• A61B2090/3925Markers, e.g. radio-opaque or breast lesions markers ultrasonic

Abstract

An endovenous laser fiber optic member for endovenous laser therapy of peripheral veins of the body including a flexible heat resistant tip shield covering the distal end of the laser fiber optic. The tip shield has an irregular surface to increase ultrasound reflectivity. The tip shield also improves deflectability of the distal end and acts as a heat sink and heat energy dissipater.

Description

    FIELD OF THE INVENTION
  • The present invention relates generally to the field of surgical instruments utilizing light application via optical fibers placed within the body. More particularly, the present invention relates to endovenous laser therapy of the peripheral veins, such as greater saphenous veins of the leg, for treatment of varicose veins.
  • BACKGROUND OF THE INVENTION
  • Varicose veins are enlarged, tortuous, often blue in color and commonly occur in the legs below the knee. Varicose veins are the most common peripheral vascular abnormality affecting the legs in the United States. Varicose veins often lead to symptomatic venous insufficiency. Greater saphenous vein reflux is the most common form of venous insufficiency in symptomatic patients and is frequently responsible for varicose veins in the lower leg. This occurs in about 25% of women and about 15% of men.
  • All veins in the human body have valves that open to allow the flow of blood toward the heart and close to prevent backflow of blood toward the extremities. The backflow of blood is also known as reflux. The venous check valves perform their most important function in the veins of the legs where venous return flow is most affected by gravity. When the venous valves fail to function properly, blood leaks through the valves in a direction away from the heart and flows down the leg in the wrong direction. The blood then pools in the superficial veins under the skin resulting in the bulging appearance typically seen in varicose veins. The pooling of blood in the leg veins tends to stretch the thin elastic walls of the veins, which in turn causes greater disruption in the function of the valves, leading to worsening of the varicosities. When varicose veins become severe, the condition is referred to as chronic venous insufficiency. Chronic venous insufficiency can contribute to the development of pain, swelling, recurring inflammation, leg ulcers, hemorrhage and deep vein thrombosis.
  • Traditionally, varicose veins have been treated by a surgical procedure known as stripping. In stripping, varicose veins are ligated and completely removed. More recently, varicose veins have been treated by endovenous laser therapy. Endovenous laser therapy treats varicose veins of the leg by eliminating the highest point at which blood flows back down the veins, thereby cutting off the incompetent venous segment. Endovenous laser therapy has significant advantages over surgical ligation and stripping. In general, endovenous laser therapy has reduced risks related to anesthesia, less likelihood of surgical complications, reduced costs and a shorter recovery period than ligation and stripping.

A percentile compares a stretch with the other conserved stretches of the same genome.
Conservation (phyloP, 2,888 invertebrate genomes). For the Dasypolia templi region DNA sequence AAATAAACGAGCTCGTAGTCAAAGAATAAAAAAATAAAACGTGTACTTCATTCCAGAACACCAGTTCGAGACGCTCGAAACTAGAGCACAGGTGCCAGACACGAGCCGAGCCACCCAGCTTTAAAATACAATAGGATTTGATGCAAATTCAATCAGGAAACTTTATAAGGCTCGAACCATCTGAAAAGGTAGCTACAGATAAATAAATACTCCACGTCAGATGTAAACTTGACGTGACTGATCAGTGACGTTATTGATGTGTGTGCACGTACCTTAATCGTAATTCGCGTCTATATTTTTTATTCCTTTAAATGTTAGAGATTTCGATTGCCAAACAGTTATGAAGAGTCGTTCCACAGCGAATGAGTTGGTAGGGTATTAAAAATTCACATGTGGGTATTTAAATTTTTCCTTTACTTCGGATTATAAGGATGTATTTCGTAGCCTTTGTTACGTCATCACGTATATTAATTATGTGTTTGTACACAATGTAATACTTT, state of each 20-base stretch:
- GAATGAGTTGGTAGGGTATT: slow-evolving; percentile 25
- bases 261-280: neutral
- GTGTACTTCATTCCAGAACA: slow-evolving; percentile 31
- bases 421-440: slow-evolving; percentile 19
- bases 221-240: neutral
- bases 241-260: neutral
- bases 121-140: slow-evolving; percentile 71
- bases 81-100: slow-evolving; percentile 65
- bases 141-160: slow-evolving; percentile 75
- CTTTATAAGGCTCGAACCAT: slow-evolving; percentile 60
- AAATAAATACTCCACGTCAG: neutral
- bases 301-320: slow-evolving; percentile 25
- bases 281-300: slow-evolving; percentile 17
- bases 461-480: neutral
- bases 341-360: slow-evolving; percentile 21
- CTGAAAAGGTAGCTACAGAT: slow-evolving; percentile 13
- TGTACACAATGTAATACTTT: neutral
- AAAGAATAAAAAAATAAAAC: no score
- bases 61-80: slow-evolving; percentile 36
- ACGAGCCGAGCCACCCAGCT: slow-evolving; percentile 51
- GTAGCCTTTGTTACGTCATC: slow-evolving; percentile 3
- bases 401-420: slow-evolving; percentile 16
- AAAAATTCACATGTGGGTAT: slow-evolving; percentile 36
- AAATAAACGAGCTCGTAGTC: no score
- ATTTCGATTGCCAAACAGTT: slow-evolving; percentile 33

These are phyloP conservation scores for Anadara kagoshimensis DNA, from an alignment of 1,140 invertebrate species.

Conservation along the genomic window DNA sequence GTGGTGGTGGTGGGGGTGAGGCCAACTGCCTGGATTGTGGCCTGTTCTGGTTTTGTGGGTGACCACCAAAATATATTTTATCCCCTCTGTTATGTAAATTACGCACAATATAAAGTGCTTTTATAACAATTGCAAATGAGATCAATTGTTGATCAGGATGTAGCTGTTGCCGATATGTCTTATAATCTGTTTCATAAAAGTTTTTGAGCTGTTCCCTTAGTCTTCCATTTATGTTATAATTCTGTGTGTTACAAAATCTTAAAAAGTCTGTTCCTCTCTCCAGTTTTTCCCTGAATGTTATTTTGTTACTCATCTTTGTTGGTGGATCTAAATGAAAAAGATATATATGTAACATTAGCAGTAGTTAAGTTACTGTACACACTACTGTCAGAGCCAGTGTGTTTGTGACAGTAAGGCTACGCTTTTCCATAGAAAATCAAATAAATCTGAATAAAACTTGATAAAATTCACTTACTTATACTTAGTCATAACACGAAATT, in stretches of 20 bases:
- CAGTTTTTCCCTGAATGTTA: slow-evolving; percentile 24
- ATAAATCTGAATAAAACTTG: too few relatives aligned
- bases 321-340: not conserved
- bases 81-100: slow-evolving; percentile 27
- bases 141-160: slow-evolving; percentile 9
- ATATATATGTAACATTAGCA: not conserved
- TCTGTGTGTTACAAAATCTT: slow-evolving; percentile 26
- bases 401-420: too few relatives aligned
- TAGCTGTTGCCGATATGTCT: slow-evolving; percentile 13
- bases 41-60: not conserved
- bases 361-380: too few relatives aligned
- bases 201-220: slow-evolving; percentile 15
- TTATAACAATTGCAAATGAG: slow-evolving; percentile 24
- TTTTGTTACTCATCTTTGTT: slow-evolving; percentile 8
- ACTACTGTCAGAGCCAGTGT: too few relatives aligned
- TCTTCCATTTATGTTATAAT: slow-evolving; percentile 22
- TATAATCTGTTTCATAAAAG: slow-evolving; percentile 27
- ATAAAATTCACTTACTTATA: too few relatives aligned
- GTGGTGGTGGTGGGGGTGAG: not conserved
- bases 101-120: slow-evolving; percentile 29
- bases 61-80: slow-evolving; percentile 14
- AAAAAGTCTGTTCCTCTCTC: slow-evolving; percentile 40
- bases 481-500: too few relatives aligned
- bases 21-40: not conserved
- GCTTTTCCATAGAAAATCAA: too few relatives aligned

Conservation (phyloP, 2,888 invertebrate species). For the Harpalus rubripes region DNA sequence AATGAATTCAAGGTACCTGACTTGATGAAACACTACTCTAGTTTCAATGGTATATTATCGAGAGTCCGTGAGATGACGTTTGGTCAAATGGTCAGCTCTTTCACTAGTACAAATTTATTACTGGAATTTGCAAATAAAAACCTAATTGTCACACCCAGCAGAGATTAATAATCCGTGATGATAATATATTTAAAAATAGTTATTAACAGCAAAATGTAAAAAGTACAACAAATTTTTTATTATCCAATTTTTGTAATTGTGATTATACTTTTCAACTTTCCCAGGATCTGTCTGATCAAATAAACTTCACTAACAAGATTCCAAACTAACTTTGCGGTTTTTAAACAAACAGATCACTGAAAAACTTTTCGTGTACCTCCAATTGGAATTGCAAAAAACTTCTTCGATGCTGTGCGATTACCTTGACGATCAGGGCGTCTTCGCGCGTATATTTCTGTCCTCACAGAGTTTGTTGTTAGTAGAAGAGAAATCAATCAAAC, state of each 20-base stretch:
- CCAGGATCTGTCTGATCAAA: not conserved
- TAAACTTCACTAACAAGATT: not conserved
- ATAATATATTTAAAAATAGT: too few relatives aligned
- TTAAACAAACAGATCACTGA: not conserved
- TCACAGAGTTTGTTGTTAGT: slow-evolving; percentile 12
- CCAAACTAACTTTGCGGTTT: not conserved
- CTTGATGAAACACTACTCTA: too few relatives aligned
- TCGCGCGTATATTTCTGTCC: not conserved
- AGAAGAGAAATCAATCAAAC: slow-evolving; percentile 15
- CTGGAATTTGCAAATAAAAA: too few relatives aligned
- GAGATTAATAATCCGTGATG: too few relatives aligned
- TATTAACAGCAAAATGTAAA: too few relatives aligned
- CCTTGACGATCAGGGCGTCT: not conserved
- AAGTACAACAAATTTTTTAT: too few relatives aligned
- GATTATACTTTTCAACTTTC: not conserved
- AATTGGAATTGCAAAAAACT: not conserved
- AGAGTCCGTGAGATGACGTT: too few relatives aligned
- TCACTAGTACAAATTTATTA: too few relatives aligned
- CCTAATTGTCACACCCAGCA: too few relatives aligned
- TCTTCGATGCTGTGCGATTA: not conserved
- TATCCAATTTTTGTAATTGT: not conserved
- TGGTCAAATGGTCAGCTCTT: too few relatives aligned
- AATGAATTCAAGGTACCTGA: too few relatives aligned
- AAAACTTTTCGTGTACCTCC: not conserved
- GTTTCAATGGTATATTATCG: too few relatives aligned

• Endovenous laser therapy involves the use of a bare tipped laser fiber to deliver laser energy to the venous wall from within the vein lumen that causes thermal vein wall damage at the desired location. The subsequent fibrosis at this location results in occlusion of the vein that prevents blood from flowing back down the vein. Generally, endovenous laser therapy utilizes an 810 to 980 nanometer diode laser as a source of laser energy that is delivered to the venous wall in a continuous mode with a power of about 10 to 15 Watts.
  • An exemplary endovenous laser therapy procedure is disclosed in U.S. Pat. No. 4,564,011 issued to Goldman. The Goldman patent discloses the use of an optical fiber to transmit laser energy into or adjacent to a blood vessel to cause clotting of blood within the vessel or to cause scarring and shrinkage of the blood vessel.
  • A typical endovenous laser therapy procedure includes the location and mapping of venous segments with duplex ultrasound. An introducer sheath is inserted into the greater saphenous vein over a guide wire, followed by a bare tipped laser fiber about 600 micrometers in diameter. The bare distal end of the laser fiber is advanced to within 1 to 2 cm of the sapheno-femoral junction. Laser energy is then applied at a power level of about 10 to 15 watts along the course of the greater saphenous vein as the laser fiber is slowly withdrawn. Generally, positioning of the laser fiber is done under ultrasound guidance and confirmed by visualization of the red aiming beam of the laser fiber through the skin. The application of laser energy into the vein utilizes the hemoglobin in red blood cells as a chromophore. The absorption of laser energy by hemoglobin heats the blood to boiling, producing steam bubbles which cause full thickness thermal injury to the vein wall. This injury destroys the local venous endothelium and creates a full-length thrombotic occlusion of the greater saphenous vein. An example of current techniques for endovenous laser therapy procedures is described in U.S. Patent Publ. No. 2003/0078569 A1, the disclosure of which is hereby incorporated by reference.